Royal Australian Air Force No.3 Wireless Air Gunners’ School and No.3 Air Navigation School
- Wide Bay-Burnett
Saltwater Creek Road, Maryborough 4650
The surviving World War II buildings at Maryborough airport were constructed between 1941 and 1944 as part of the Royal Australian Air Force (RAAF) No. 3 Wireless Air Gunners’ School and No. 3 Air Navigation School.
Maryborough airport is located on the northeast outskirts of Maryborough, to the east of Saltwater Creek Road. Most of the structures associated with RAAF Station Maryborough, which were located either side of the current airport’s entrance drive, have been removed, but the pattern of the interior roads can still be seen on satellite images.
On the right hand side of the airport’s entrance drive is a former inflammables store (a small square building with a hipped roof with large ventilator); a former motor transport garage (with a skillion roof); and a latrine building with a gabled roof. Just east of these is an adapted P1 hut that was part of the Sick Quarters.
Closer to the runway, and now acting as the airport terminal, is another P1 hut, formerly a parachute-packing shed. To the north of the terminal is a galvanised iron Bellman aircraft hangar, one of four that were built, and north of the hangar is another P1 hut, a former Flight Office.
At the outbreak of World War II in 1939 urgent consideration was given not only to the construction of aeroplanes, but also to the training of technicians, pilots and aircrew. The Empire Training Scheme (EATS) was set up in late 1939 and was an agreement between Britain and the Dominions, particularly Canada, Australia and New Zealand, for aircrews to be trained in those countries for service with the Royal Air Force. The EATS scheme was conducted through 49 airfields in Australia, Queensland having EATS units at Amberley, Archerfield, Bundaberg, Kingaroy, Lowood, Maryborough and Sandgate. Maryborough was chosen as a base for a Wireless Air Gunner School (3 WAGS) and an Air Navigation School (3 ANS).
Maryborough’s civil airfield was secured for RAAF use in December 1940 under the provisions of National Security (General) Regulations, and the Air Board set about acquiring more land to extend runways and facilities. The training school was opened 18 September 1941 and the first intake was on November 16. Among the buildings erected were ‘P’ series huts, pre-cut of timber and galvanised iron and assembled on site. There are three huts of this type remaining at Maryborough. Two prefabricated Bellmen Hangars (out of four proposed) were also built, and there were three gravelled runways.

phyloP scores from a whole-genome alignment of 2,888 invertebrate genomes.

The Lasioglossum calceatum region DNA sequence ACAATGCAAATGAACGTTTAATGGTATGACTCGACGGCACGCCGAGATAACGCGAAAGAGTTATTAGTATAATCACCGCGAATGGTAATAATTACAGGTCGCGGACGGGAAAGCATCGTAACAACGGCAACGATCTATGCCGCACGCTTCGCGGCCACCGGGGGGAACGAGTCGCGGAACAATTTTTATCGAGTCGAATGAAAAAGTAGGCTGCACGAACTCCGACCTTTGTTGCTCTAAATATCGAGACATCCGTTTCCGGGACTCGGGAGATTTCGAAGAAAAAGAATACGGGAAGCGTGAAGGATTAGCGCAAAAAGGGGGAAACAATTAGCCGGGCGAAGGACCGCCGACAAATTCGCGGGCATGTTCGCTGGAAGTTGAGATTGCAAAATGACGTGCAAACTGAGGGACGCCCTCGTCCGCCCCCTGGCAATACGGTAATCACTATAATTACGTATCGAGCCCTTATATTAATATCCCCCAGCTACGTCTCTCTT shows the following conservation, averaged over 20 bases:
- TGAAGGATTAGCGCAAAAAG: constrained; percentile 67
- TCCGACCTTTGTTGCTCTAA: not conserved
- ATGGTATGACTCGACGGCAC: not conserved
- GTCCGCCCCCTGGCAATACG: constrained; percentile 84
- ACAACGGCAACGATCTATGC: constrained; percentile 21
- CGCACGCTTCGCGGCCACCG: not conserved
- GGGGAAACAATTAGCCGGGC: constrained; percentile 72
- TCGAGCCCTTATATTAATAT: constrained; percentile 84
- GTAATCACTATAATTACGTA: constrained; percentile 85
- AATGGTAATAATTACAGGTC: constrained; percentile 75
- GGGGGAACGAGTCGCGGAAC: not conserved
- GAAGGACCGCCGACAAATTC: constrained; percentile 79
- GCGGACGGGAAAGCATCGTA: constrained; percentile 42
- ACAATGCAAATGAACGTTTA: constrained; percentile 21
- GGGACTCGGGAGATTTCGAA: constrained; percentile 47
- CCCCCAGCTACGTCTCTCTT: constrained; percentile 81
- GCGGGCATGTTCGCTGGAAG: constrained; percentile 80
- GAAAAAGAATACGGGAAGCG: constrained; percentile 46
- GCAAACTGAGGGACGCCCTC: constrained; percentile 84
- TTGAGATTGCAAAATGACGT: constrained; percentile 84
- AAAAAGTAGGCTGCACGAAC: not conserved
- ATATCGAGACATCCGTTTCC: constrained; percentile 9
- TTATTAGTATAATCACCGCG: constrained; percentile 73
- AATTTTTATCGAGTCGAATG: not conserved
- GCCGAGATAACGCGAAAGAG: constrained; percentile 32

On 7 December 1941 the United States of America entered the war. The EATS scheme was suspended for reassessment in response to the perceived threat to Australia. However, Australia decided in February 1942 to continue to send aircrew to Europe and North Africa but retain enough aircrew in Australia to crew home and Pacific based squadrons, and also recall some experienced aircrew.
From April 1942, Maryborough’s activities included Recruit Training. No. 3 Recruit Depot operated at Maryborough until July 1943 and No. 6 Recruit Depot from November 1944 to June 1945. These units gave basic training to about 4000 recruits. Women (WAAFs) were also stationed at Maryborough.
During 1942 a Wireless Transmission Station and Medium Frequency Direction Finding (MF/DF) Station were constructed north of the airfield but neither exists today. The Transmission Station was located on the north side of Bongoola Road, just west of the school, while the MF/DF Station was located on the west side of Claas Road, on the second property heading northeast.
Maryborough aerodrome facilities were also used for airframe overhaul and a third and fourth Bellman hangar were erected at Maryborough in late 1944, although on 15 August 1944 it was decided to close number 3 WAGS Maryborough and train Wireless Operators at Ballarat instead. The facilities at the base were then used by RAAF 1 Radar School. The training school closed on closed on 6 December 1944.
Following the victory in Europe in May 1945 the Royal Navy formed the British Pacific Fleet. In June 1945 the HMS Nabstock unit arrived in Maryborough. This was a MONAB, a mobile naval air base for training crew and the assembly of aircraft for the British Pacific Fleet. A number of Royal Navy Air Squadrons were based in Maryborough until late 1945. The RAAF station was closed after the departure of the last of these, MONAB VI HMS Nabstock in November 1945. Following the cessation of hostilities, control of the aerodrome was transferred to the Department of Civil Aviation on 31 July 1946.
Today the airport is an active civil facility regularly used by private and chartered aircraft and by the Maryborough Aero Club. It has two runways; one is bitumen surfaced and the other is a grassed cross strip. The third (southwest-northeast) runway from World War II is no longer extant.
Second World War RAAF Buildings, Maryborough Airport, Queensland Heritage Register 602556
National Archives of Australia. Item control symbols: 171/54/1 PART 1; 171/54/1 PART 2; 171/54/11; 171/54/12
Australian War Memorial Photographic Collection.